Local man hasn#039;t given up on missing person report
Published 12:00 am Monday, June 2, 2003
The picture has been on the wall at the Austin-Mower County law Enforcement Center for some time now.
It shows a middle-aged woman smiling at the camera. Another picture shows the car she was driving.
Carol Gunderson is still missing. She was last seen at the Lucky Seven Convenience Store on Oct. 7 in Chisholm.
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Happens all the time. People disappear. Children are snatched, adults kidnapped. The abductions are frightening and frustrating at the same time.
When a recalcitrant teenager runs away from home, he/she is missing until they are found skipping school at a friend's house.
When a vulnerable adult wanders away from a nursing home, it's scary for loved ones until that person is found on the door step of the home they gave up for residential care.
Different circumstances, same results. Panic, then relief.
Frustrating, too, are the husbands who leave wives or the wives
who leave husbands.
Now, there's another missing person, who could become a picture on the wall of a police station somewhere.
Jennifer Norman has been entered into the national crime information computer system as a missing person because of suspicious circumstances.
The 21-year-old Austin woman is described as 5 feet 2 inches tall with long, dark hair embedded with gold streaks. She is also described as an African-American, weighing 140 pounds, who speaks with a Texas accent.
On her right shoulder, she has a tattoo of the word "love" in Japanese.
On her right upper chest, she has the tattoo of a Playboy bunny.
Anyone with information about her whereabouts is asked to contact the Austin Police Department at 437-9400.
When Tony Curtis Norman got out of the Mower County Jail Thursday, the first thing he did was go to the local newspaper.
"I want to find this woman," he said plain and simple. "She's my wife and she's been missing since April 17. She's just as important as anybody else who's missing."
After telling his story, Norman went to the law enforcement center to check on the search for his wife.
The Austin Police Department is treating it as a legitimate missing persons report, according to Police Chief Paul M. Philipp. But beyond entering the data in the computer system, there's nothing more that can be done in Austin.
There are dozens of Web sites on the Internet about missing persons.
One of them offers a $100,000 reward for information leading to the arrest of the person or persons responsible for the disappearance of 22 women from the lower mainland region of British Columbia, Canada.
The web site, Missing Links, also lists over 50 other names of people who vanished, disappeared,
are considered parental
abducted or considered homicide victims.
Another Web site, Missing Persons Register, is in trouble itself and will be missing soon unless it gets a sponsor.
Norman's search for his wife is handicapped on several fronts. Because she is 21, she is an adult and can travel freely.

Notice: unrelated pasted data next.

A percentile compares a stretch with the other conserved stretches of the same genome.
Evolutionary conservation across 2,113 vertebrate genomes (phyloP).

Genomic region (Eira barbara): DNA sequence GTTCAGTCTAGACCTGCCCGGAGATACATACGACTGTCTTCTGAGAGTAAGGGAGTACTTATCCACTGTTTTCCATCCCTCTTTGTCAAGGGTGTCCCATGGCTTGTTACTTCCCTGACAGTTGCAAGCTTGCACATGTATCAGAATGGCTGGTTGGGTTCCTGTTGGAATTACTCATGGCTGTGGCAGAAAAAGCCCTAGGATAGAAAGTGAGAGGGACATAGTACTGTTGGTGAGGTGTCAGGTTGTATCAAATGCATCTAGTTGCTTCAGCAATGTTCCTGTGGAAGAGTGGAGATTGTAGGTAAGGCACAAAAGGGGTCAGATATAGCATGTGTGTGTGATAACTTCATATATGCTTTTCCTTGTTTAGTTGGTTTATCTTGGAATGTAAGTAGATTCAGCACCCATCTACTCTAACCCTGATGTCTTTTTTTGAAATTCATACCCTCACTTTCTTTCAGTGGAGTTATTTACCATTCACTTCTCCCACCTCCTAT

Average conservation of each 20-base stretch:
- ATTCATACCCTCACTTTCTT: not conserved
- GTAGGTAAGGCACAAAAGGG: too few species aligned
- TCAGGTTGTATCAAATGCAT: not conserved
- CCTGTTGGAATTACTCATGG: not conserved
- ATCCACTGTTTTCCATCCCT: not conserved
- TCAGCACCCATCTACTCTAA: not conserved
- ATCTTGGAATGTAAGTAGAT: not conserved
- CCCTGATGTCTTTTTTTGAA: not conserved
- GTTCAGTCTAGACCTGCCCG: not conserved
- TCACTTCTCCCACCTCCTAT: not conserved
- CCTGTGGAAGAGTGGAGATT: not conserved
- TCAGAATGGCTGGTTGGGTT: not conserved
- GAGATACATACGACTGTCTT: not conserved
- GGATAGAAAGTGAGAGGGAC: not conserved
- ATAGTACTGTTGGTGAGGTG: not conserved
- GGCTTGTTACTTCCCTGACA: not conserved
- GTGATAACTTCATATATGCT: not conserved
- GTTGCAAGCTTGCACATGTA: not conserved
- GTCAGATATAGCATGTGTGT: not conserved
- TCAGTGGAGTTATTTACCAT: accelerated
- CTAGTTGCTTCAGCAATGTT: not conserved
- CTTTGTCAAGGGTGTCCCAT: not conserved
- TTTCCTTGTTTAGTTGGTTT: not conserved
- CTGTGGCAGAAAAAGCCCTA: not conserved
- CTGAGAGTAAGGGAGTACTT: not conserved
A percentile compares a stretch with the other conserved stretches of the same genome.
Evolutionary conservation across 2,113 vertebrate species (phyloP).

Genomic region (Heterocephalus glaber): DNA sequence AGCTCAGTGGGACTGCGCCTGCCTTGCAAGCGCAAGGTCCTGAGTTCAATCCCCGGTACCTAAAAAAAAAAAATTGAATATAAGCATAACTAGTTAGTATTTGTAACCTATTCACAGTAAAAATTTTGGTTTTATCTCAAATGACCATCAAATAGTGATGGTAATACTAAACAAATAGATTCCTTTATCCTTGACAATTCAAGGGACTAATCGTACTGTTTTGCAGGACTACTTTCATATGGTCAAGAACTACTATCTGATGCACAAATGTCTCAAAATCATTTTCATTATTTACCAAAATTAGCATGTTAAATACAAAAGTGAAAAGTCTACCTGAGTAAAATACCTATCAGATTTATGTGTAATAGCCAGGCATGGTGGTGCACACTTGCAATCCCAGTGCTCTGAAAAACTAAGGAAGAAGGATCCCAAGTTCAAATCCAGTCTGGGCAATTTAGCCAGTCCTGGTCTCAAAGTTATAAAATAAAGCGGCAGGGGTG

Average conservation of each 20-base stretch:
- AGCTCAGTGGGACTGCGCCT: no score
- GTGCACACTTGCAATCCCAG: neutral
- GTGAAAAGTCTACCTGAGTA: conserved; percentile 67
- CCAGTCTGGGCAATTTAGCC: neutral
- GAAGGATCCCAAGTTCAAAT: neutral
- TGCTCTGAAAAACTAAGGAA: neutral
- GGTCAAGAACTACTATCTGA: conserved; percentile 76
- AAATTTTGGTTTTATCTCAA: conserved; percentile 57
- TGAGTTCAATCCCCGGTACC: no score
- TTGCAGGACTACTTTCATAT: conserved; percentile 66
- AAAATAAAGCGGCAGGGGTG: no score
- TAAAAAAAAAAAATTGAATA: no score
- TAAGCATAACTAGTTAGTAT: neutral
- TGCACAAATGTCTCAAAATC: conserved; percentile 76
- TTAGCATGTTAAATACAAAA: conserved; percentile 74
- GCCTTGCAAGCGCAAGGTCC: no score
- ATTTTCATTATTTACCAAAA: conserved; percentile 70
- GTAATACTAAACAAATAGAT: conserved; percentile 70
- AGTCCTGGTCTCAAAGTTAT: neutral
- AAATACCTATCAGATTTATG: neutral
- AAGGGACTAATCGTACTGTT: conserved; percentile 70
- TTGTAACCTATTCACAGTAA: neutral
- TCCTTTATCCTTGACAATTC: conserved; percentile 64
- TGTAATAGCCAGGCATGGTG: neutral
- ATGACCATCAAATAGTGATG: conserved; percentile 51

There are others.
The husband, who is 36, and his wife moved to Austin a year ago from Waco, Texas. Married for a year, they have a 5-year-old son, who stays with relatives in Texas.
The husband is unemployed, he said, due to disabilities from Sickle Cell Anemia. Neither did his wife work. They lived in a boarding house in Austin.
"The last time I saw Jennifer was April 17," he said. "We had an argument that night, but we were trying to patch up our differences."
Then begins a tale of female acquaintances of his wife's, who were employed as exotic dancers and who went to South Dakota for a job.
Norman was arrested when the van and its occupants returned to Austin, he said, "Because all I did was have the keys to the van in my possession." The rest of the story is fuzzy to his memory.
The van and its occupants, including his wife, then apparently left for Milwaukee, Wis.
"There's been no calls, no cards, no letters, no nothin'," he said. "No other relatives of her's know anything about her either."
The complications also include past separations of the 36-year-old man and his 21 year old wife.
"The most she's ever been missing like this before is two days at a time," he said. "She can't drive. She don't know how to drive and she doesn't know anybody in Milwaukee."
Norman was told the circumstance around the disappearance -- exotic dangers, van trip to South Dakota, etc. -- could suggest a hoax.
At a time when so many persons are listed as missing and when so many children and adults are never fund or found dead, Norman insist he is telling the truth and that his wife is being held against her wishes."
"It's a feeling that I have. I can't shake it," he said.
According to the husband, his wife left all of her identification behind, including IDs that have her using the last name "Brinkley."
"As far as we are concerned it's a legitimate report," said Austin Police Chief Paul M. Philipp. "She is presumed missing."
According to the Philipp, it's been longer than the minimum 48 hours required for an authentic missing persons report to be made and her name has been entered into the computer as a person believed to be endangered or missing under suspicious circumstances.
What can the husband do in the meantime? "I'm praying my heart out," he said.
Lee Bonorden can be contacted at 434-2232 or by e-mail at